Here the entire word SUPERIMPOSE (rather than just SUPER) is basically a Subheading following a Direction paragraph that sets the initial scene. SUPERIMPOSE is again followed by a colon. Then double spaced below the Subheading to type the words that will appear on screen, still in ALL CAPS (since I want them to be ALL CAPS for the audience) and enclosed in quotes. Notice, though, I didn't put a period after 20 YEARS LATER. That's because when it is in Direction, the Superimposition is treated like a sentence. In the second example, that isn't necessary.

Optionally, I could have just typed SUPER: and placed "20 YEARS LATER" on the same line. It doesn't really matter. Just be consistent. However, had the Superimpostition been longer so that it would completely share the same line, then I'd have had to position it as above.

By the way, in the second example 20 YEARS LATER is indented the same as Dialogue. I could have also centered it on the page. Either way is correct.

For more on Superimpositions, go here.

Freeze Frame:

When a writer wants the film to momentarily freeze on an image, he/she will indicate the freeze with a Freeze Frame.

Here is one way to create a Freeze Frame within the Direction paragraph:

Here FREEZE FRAME is placed in ALL CAPS and punctuated with a period as if it were a complete sentence.

But maybe the writer wants to emphasize the Freeze more to draw the reader's attention to it. Here are two other possible ways to format a Freeze Frame:

In the first example above, there is no period after sky and FREEZE FRAME is put on its own line as a sort of extension of the Direction paragraph. FREEZE FRAME is punctuated with a period to complete the sentence above it.

In the second example, the Freeze Frame is indicated with a Subheading, with FREEZE FRAME being the Type of Shot, and BOXERS being the Subject of Shot. So the reader easily understands that the Freeze Frame is on the BOXERS the moment Johnny hits Willy.

Word of caution, though. If the scene with the boxers didn't end with the Freeze Frame and there was more boxing action following it, I'd need to double space and type BACK TO SCENE on its own line to bring the reader back into the action. However, with the first example, I could simply start a new Direction paragraph and despense with BACK TO SCENE.

Ad Libs:

Many times Dialogue will be spoken on screen but the writer need not write out the exact Dialogue in the script. Why? Because the spoken Dialogue is obvious and not essential to the story, such as in this example:

In the example above, the actors would act happily surprised and say things like, "Wow!", "Oh my God!", Congratulations!", etc. Actors need not be guided on exactly what to say and how to react. Of course, if one of the actors in the group has a different reaction, whether verbal, physical, or emotional, that would need to be called out.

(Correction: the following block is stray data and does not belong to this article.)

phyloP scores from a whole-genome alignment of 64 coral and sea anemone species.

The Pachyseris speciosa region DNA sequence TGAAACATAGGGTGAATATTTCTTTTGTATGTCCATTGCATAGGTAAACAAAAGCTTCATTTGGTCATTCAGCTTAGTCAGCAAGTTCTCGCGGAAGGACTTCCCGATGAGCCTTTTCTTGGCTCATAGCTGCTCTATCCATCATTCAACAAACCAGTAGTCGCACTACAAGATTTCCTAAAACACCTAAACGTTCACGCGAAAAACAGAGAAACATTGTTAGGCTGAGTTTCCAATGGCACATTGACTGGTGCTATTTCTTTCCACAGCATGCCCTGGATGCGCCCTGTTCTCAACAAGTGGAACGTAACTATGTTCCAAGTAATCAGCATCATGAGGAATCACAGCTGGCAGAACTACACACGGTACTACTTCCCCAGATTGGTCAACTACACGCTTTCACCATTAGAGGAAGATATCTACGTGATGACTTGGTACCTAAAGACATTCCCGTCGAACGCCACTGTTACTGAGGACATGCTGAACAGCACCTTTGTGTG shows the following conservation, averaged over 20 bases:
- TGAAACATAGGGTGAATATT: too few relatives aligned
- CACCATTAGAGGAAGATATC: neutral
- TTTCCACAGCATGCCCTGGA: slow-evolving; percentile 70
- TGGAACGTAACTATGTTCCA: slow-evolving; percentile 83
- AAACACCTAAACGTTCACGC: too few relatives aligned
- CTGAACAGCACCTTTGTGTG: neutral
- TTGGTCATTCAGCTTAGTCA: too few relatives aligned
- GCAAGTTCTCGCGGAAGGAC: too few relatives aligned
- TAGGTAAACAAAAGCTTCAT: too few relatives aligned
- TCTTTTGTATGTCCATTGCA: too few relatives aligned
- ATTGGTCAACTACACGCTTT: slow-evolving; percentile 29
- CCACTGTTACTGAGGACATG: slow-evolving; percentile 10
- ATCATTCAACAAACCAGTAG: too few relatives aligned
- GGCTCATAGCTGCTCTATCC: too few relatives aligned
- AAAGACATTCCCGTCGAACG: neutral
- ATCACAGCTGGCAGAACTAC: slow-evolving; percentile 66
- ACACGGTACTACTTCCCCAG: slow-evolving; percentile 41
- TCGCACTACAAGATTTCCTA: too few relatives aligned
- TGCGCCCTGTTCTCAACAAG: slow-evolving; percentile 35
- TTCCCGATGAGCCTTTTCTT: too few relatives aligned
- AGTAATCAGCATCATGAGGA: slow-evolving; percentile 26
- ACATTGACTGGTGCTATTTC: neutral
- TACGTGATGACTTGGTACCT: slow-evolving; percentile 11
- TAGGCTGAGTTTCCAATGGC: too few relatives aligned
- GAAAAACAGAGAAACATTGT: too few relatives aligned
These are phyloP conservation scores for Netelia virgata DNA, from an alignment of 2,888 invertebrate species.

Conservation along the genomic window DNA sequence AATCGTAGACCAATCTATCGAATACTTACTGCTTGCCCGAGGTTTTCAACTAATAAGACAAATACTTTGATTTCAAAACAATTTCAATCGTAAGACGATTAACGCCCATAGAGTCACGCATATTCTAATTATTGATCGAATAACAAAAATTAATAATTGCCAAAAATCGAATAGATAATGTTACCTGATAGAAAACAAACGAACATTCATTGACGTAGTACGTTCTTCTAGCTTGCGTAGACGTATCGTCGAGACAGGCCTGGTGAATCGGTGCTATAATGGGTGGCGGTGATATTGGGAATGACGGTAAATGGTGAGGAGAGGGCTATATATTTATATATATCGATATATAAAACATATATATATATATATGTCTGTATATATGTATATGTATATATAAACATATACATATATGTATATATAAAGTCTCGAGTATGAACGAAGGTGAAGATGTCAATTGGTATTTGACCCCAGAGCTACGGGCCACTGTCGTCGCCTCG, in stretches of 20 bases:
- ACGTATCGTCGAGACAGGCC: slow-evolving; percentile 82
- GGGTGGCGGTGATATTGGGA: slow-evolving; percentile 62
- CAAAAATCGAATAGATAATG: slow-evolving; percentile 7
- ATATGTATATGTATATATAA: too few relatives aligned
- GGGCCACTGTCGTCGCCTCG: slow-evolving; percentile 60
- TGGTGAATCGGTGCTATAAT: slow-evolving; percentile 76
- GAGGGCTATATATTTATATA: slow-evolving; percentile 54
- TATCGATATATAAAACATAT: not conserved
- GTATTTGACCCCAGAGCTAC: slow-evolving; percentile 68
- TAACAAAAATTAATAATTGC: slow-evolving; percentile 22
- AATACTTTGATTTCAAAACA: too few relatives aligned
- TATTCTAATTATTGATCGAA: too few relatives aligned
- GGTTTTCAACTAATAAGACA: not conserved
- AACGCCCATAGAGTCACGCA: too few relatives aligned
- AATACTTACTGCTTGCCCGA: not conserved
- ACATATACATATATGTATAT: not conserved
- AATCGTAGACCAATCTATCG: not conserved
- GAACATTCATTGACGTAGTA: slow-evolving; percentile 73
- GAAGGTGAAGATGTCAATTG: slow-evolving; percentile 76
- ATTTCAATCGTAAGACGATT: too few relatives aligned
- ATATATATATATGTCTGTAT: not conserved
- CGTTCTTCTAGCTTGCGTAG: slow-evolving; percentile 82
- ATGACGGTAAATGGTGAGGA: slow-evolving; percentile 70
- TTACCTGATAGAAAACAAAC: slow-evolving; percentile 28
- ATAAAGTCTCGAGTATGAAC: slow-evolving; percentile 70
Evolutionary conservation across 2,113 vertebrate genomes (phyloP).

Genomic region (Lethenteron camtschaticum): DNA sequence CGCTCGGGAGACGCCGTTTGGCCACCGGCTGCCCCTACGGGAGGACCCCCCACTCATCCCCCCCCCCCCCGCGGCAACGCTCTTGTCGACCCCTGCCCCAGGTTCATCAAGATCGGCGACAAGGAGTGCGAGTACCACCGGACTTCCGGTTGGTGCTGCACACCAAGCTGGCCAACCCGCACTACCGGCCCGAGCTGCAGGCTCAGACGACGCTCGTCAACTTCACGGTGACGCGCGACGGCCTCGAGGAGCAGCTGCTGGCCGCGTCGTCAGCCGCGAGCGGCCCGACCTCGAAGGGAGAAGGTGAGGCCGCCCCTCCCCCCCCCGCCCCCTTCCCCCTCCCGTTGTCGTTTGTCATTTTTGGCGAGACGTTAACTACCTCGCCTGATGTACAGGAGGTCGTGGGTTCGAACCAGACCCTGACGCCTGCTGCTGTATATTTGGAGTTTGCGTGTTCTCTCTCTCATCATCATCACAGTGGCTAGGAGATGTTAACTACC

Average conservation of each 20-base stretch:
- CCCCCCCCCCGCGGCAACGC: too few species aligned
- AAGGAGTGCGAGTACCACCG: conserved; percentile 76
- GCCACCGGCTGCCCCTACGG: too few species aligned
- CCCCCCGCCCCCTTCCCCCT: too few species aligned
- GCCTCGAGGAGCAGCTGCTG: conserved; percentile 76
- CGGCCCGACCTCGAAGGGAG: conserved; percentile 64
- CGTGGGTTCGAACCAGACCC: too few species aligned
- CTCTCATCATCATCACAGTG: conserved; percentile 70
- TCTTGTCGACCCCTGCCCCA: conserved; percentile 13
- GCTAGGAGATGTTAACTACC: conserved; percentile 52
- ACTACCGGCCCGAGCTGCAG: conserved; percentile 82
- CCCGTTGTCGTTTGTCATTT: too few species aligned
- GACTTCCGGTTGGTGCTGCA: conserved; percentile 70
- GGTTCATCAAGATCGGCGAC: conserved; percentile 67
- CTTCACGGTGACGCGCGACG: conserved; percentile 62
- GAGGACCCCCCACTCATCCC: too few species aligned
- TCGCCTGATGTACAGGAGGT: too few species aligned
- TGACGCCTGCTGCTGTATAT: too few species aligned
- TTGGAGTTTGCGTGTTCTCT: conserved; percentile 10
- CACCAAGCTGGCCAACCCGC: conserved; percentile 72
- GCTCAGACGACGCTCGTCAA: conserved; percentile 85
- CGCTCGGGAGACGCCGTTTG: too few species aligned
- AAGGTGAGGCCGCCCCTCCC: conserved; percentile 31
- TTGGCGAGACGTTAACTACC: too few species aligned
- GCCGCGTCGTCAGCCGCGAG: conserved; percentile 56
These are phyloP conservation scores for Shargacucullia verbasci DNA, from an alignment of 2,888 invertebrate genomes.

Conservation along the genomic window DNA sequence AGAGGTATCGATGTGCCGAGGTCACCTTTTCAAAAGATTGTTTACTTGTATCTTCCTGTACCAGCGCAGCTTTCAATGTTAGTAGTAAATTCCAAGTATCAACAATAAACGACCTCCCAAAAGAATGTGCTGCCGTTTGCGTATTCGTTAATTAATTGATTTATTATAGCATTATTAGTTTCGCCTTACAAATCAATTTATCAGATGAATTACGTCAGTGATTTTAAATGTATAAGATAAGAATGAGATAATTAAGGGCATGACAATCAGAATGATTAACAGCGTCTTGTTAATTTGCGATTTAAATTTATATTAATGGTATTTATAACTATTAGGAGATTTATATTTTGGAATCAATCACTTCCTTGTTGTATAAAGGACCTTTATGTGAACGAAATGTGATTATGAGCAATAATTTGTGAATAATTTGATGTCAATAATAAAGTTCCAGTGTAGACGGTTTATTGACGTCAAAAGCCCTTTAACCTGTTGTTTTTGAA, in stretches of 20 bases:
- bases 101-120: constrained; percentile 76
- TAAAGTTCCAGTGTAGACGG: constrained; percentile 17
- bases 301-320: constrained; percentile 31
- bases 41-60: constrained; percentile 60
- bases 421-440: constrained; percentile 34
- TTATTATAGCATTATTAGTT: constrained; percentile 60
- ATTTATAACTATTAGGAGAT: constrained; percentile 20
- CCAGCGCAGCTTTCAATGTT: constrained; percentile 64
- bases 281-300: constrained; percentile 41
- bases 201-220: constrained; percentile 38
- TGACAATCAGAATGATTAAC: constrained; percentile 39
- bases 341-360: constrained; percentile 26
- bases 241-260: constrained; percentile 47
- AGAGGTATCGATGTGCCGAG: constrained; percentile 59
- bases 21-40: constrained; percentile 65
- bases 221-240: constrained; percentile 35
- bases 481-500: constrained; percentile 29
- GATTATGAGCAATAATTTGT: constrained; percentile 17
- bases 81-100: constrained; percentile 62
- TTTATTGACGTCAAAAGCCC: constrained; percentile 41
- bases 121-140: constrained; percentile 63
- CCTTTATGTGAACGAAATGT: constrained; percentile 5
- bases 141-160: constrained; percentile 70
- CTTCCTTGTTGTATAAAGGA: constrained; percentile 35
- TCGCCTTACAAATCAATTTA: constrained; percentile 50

In any case, AD LIB is typed in ALL CAPS so that it stands out.

Just don't go crazy with the Ad Libs. Some writers will be lazy and think they can use Ad Libs to keep from having to write so much Dialogue. Dialogue is the hardest thing to write well, and it sets apart the good writers from the bad writers. If you are using AD LIB to keep from having to write Dialogue, which do you think you are?

V.O. and O.S.:

Over the years, screenwriters and filmmakers have taken to shortening commonly used words or phrases with abbreviations.

The abbreviation V.O. is short for "voice over" and usually V.O. is used in Dialogue and found next to a Character Cue. But sometimes the "voice" heard off screen will be garbled and/or inaudible, which means placing it in Dialogue doesn't work. After all, what would you type for the Dialogue?

In these rare situations, you can call out the V.O. in the Direction paragraph, like this:

However, if the voice IS audible, then the "voice over" would simply need to be written as Dialogue, like this:

The abbreviation O.S. stands for "off screen" and is similar to V.O., but is used for character movement, off screen action, or sounds rather than voices. Here is an example:

The above example cues an off screen sound. Notice I decided to CAPS the sound. Not required.

O.S. could have also been used to cue a character walking out of the camera frame (Patricia lays down the book and walks O.S.)

b.g. and f.g.:

"Background" and "foreground" are two screenwriting terms used often enough to earn abbreviations over the years as well. But unlike O.S. and V.O., the abbreviations for background and foreground are ALWAYS typed lowercase, like this: